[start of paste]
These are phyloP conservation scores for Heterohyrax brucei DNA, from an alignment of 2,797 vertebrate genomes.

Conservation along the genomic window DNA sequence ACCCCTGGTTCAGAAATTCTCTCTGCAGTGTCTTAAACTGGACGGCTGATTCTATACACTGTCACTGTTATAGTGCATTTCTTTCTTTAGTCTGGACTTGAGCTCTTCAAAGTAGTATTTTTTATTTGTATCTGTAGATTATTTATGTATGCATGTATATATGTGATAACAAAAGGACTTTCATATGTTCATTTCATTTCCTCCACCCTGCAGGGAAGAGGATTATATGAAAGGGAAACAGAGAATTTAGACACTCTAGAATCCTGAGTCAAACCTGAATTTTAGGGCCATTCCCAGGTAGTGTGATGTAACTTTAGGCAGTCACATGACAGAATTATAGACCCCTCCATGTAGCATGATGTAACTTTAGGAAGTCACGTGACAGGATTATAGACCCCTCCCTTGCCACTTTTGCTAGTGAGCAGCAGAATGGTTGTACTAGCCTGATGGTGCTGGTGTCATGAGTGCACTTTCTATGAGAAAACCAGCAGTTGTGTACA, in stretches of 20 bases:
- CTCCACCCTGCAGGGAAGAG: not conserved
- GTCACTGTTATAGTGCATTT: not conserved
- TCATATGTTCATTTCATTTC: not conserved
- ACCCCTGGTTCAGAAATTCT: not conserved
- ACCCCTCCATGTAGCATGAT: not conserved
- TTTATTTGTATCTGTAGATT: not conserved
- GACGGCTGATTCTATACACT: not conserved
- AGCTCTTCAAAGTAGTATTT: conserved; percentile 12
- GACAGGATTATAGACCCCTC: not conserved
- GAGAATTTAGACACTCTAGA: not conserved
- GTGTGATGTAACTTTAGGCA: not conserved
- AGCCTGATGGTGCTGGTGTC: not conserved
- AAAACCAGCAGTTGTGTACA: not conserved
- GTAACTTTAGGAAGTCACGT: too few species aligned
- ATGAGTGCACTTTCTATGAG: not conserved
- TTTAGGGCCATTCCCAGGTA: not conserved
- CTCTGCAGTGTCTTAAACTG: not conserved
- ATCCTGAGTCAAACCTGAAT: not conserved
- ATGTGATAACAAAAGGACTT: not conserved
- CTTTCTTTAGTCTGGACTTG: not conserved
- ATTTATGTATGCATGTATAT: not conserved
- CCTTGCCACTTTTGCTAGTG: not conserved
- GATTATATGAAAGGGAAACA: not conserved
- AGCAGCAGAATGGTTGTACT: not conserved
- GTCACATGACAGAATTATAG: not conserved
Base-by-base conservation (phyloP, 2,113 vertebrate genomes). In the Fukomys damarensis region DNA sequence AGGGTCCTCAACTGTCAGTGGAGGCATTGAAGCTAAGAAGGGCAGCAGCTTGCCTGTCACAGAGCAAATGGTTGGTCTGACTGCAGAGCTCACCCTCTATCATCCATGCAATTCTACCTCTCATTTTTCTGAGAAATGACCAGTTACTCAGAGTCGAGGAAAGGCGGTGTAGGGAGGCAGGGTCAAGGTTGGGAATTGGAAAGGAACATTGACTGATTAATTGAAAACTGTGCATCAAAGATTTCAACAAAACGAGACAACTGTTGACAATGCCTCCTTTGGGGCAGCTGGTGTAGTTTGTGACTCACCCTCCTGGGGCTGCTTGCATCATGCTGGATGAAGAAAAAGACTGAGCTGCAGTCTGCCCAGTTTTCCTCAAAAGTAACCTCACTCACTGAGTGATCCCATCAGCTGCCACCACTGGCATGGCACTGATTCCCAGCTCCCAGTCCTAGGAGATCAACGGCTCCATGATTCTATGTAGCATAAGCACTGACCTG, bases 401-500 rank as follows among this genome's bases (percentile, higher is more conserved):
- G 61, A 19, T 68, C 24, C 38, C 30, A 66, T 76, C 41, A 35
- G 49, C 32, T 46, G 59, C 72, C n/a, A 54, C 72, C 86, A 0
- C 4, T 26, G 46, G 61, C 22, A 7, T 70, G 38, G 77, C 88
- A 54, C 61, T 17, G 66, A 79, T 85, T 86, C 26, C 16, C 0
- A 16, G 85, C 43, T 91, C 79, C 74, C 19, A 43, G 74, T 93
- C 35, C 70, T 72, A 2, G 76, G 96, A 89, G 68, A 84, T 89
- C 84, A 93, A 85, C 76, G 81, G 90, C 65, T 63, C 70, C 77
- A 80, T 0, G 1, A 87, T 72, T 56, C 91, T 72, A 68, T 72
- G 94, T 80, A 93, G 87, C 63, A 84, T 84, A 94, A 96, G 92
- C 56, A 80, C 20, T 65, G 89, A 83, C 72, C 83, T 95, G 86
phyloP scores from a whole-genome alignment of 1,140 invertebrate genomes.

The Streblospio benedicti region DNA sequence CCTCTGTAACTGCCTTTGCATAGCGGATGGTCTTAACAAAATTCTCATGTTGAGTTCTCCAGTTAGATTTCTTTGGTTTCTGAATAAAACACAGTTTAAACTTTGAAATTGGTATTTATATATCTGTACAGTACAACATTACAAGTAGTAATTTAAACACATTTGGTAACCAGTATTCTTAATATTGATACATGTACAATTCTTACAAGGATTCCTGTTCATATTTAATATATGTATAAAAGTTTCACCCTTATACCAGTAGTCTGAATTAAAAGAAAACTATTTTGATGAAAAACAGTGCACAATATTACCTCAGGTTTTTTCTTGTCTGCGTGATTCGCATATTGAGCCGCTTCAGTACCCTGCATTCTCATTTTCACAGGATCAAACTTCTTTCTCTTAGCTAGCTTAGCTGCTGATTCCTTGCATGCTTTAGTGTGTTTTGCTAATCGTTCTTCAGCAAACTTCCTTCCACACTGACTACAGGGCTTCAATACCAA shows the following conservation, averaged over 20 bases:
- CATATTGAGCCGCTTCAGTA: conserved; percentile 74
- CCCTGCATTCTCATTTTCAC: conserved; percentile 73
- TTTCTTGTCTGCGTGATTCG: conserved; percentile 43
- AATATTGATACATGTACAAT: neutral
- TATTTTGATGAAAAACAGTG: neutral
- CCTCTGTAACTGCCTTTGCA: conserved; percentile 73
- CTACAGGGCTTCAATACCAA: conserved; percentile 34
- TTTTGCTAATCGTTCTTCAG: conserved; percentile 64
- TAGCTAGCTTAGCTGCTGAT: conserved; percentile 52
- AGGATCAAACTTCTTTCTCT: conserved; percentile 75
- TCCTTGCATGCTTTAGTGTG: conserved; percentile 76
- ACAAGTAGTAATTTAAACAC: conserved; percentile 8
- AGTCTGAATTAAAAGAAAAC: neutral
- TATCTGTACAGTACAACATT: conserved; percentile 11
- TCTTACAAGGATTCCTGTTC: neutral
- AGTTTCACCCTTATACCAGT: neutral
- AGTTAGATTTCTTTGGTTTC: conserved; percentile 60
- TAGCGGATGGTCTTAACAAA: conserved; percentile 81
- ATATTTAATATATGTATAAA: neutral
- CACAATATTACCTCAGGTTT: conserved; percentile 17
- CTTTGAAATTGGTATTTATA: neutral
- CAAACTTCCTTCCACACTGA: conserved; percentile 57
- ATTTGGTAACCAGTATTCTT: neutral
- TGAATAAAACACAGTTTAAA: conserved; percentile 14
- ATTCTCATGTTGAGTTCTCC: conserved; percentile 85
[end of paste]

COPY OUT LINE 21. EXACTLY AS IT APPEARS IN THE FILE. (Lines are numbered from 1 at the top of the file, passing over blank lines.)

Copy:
- ATGTGATAACAAAAGGACTT: not conserved